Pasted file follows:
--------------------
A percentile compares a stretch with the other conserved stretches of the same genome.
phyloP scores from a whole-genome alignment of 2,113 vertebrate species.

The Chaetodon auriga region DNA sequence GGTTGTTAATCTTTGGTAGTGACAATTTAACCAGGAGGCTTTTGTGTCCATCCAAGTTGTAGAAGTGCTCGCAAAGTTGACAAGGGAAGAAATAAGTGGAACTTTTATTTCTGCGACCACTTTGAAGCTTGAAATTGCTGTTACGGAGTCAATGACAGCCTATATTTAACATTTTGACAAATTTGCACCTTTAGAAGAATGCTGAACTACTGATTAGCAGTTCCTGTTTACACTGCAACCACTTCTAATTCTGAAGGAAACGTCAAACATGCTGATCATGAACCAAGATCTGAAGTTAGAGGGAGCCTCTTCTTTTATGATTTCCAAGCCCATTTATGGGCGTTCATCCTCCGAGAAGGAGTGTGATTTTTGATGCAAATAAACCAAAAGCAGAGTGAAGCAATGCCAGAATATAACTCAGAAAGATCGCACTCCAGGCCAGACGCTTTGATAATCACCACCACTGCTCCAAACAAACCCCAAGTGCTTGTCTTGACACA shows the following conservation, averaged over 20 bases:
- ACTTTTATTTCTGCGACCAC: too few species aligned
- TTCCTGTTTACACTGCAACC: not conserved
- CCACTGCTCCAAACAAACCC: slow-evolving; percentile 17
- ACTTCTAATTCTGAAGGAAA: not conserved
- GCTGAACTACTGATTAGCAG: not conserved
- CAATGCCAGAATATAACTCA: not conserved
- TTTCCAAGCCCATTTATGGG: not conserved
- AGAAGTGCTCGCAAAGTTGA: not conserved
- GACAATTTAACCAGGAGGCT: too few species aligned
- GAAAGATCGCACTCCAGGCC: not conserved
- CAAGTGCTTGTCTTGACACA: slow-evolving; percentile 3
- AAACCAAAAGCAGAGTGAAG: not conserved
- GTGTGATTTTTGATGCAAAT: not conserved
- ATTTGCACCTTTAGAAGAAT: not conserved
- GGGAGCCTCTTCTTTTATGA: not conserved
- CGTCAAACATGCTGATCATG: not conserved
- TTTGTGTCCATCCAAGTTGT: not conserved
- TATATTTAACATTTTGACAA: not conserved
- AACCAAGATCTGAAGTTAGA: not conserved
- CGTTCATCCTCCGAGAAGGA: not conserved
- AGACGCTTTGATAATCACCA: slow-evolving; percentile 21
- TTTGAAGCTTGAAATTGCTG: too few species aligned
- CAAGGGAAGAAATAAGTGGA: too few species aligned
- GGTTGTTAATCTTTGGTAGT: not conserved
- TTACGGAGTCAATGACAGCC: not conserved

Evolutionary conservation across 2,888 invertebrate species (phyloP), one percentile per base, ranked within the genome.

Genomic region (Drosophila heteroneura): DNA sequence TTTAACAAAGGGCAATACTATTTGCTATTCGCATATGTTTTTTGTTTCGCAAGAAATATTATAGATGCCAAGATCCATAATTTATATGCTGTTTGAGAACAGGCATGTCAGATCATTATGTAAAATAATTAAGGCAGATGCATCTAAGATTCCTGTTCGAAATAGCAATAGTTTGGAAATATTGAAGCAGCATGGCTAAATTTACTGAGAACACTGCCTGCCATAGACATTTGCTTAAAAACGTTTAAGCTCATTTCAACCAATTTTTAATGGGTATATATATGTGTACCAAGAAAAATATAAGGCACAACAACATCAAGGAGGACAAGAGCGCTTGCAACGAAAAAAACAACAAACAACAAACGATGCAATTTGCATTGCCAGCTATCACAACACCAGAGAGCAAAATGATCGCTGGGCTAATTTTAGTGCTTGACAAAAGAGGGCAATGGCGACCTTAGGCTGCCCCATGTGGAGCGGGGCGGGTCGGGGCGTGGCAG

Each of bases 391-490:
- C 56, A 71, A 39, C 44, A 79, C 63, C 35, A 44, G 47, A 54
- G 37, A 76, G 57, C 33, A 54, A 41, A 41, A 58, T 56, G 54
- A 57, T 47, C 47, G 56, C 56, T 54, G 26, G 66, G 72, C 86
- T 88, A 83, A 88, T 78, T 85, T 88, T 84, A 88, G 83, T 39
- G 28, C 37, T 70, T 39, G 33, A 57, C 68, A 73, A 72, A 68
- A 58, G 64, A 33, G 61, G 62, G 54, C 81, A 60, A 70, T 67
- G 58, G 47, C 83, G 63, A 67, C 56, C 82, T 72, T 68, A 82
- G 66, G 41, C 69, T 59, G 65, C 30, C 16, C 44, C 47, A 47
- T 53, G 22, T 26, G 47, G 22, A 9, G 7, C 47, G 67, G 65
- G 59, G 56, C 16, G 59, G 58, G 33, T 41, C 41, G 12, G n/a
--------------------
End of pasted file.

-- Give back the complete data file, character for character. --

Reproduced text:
A percentile compares a stretch with the other conserved stretches of the same genome.
phyloP scores from a whole-genome alignment of 2,113 vertebrate species.

The Chaetodon auriga region DNA sequence GGTTGTTAATCTTTGGTAGTGACAATTTAACCAGGAGGCTTTTGTGTCCATCCAAGTTGTAGAAGTGCTCGCAAAGTTGACAAGGGAAGAAATAAGTGGAACTTTTATTTCTGCGACCACTTTGAAGCTTGAAATTGCTGTTACGGAGTCAATGACAGCCTATATTTAACATTTTGACAAATTTGCACCTTTAGAAGAATGCTGAACTACTGATTAGCAGTTCCTGTTTACACTGCAACCACTTCTAATTCTGAAGGAAACGTCAAACATGCTGATCATGAACCAAGATCTGAAGTTAGAGGGAGCCTCTTCTTTTATGATTTCCAAGCCCATTTATGGGCGTTCATCCTCCGAGAAGGAGTGTGATTTTTGATGCAAATAAACCAAAAGCAGAGTGAAGCAATGCCAGAATATAACTCAGAAAGATCGCACTCCAGGCCAGACGCTTTGATAATCACCACCACTGCTCCAAACAAACCCCAAGTGCTTGTCTTGACACA shows the following conservation, averaged over 20 bases:
- ACTTTTATTTCTGCGACCAC: too few species aligned
- TTCCTGTTTACACTGCAACC: not conserved
- CCACTGCTCCAAACAAACCC: slow-evolving; percentile 17
- ACTTCTAATTCTGAAGGAAA: not conserved
- GCTGAACTACTGATTAGCAG: not conserved
- CAATGCCAGAATATAACTCA: not conserved
- TTTCCAAGCCCATTTATGGG: not conserved
- AGAAGTGCTCGCAAAGTTGA: not conserved
- GACAATTTAACCAGGAGGCT: too few species aligned
- GAAAGATCGCACTCCAGGCC: not conserved
- CAAGTGCTTGTCTTGACACA: slow-evolving; percentile 3
- AAACCAAAAGCAGAGTGAAG: not conserved
- GTGTGATTTTTGATGCAAAT: not conserved
- ATTTGCACCTTTAGAAGAAT: not conserved
- GGGAGCCTCTTCTTTTATGA: not conserved
- CGTCAAACATGCTGATCATG: not conserved
- TTTGTGTCCATCCAAGTTGT: not conserved
- TATATTTAACATTTTGACAA: not conserved
- AACCAAGATCTGAAGTTAGA: not conserved
- CGTTCATCCTCCGAGAAGGA: not conserved
- AGACGCTTTGATAATCACCA: slow-evolving; percentile 21
- TTTGAAGCTTGAAATTGCTG: too few species aligned
- CAAGGGAAGAAATAAGTGGA: too few species aligned
- GGTTGTTAATCTTTGGTAGT: not conserved
- TTACGGAGTCAATGACAGCC: not conserved

Evolutionary conservation across 2,888 invertebrate species (phyloP), one percentile per base, ranked within the genome.

Genomic region (Drosophila heteroneura): DNA sequence TTTAACAAAGGGCAATACTATTTGCTATTCGCATATGTTTTTTGTTTCGCAAGAAATATTATAGATGCCAAGATCCATAATTTATATGCTGTTTGAGAACAGGCATGTCAGATCATTATGTAAAATAATTAAGGCAGATGCATCTAAGATTCCTGTTCGAAATAGCAATAGTTTGGAAATATTGAAGCAGCATGGCTAAATTTACTGAGAACACTGCCTGCCATAGACATTTGCTTAAAAACGTTTAAGCTCATTTCAACCAATTTTTAATGGGTATATATATGTGTACCAAGAAAAATATAAGGCACAACAACATCAAGGAGGACAAGAGCGCTTGCAACGAAAAAAACAACAAACAACAAACGATGCAATTTGCATTGCCAGCTATCACAACACCAGAGAGCAAAATGATCGCTGGGCTAATTTTAGTGCTTGACAAAAGAGGGCAATGGCGACCTTAGGCTGCCCCATGTGGAGCGGGGCGGGTCGGGGCGTGGCAG

Each of bases 391-490:
- C 56, A 71, A 39, C 44, A 79, C 63, C 35, A 44, G 47, A 54
- G 37, A 76, G 57, C 33, A 54, A 41, A 41, A 58, T 56, G 54
- A 57, T 47, C 47, G 56, C 56, T 54, G 26, G 66, G 72, C 86
- T 88, A 83, A 88, T 78, T 85, T 88, T 84, A 88, G 83, T 39
- G 28, C 37, T 70, T 39, G 33, A 57, C 68, A 73, A 72, A 68
- A 58, G 64, A 33, G 61, G 62, G 54, C 81, A 60, A 70, T 67
- G 58, G 47, C 83, G 63, A 67, C 56, C 82, T 72, T 68, A 82
- G 66, G 41, C 69, T 59, G 65, C 30, C 16, C 44, C 47, A 47
- T 53, G 22, T 26, G 47, G 22, A 9, G 7, C 47, G 67, G 65
- G 59, G 56, C 16, G 59, G 58, G 33, T 41, C 41, G 12, G n/a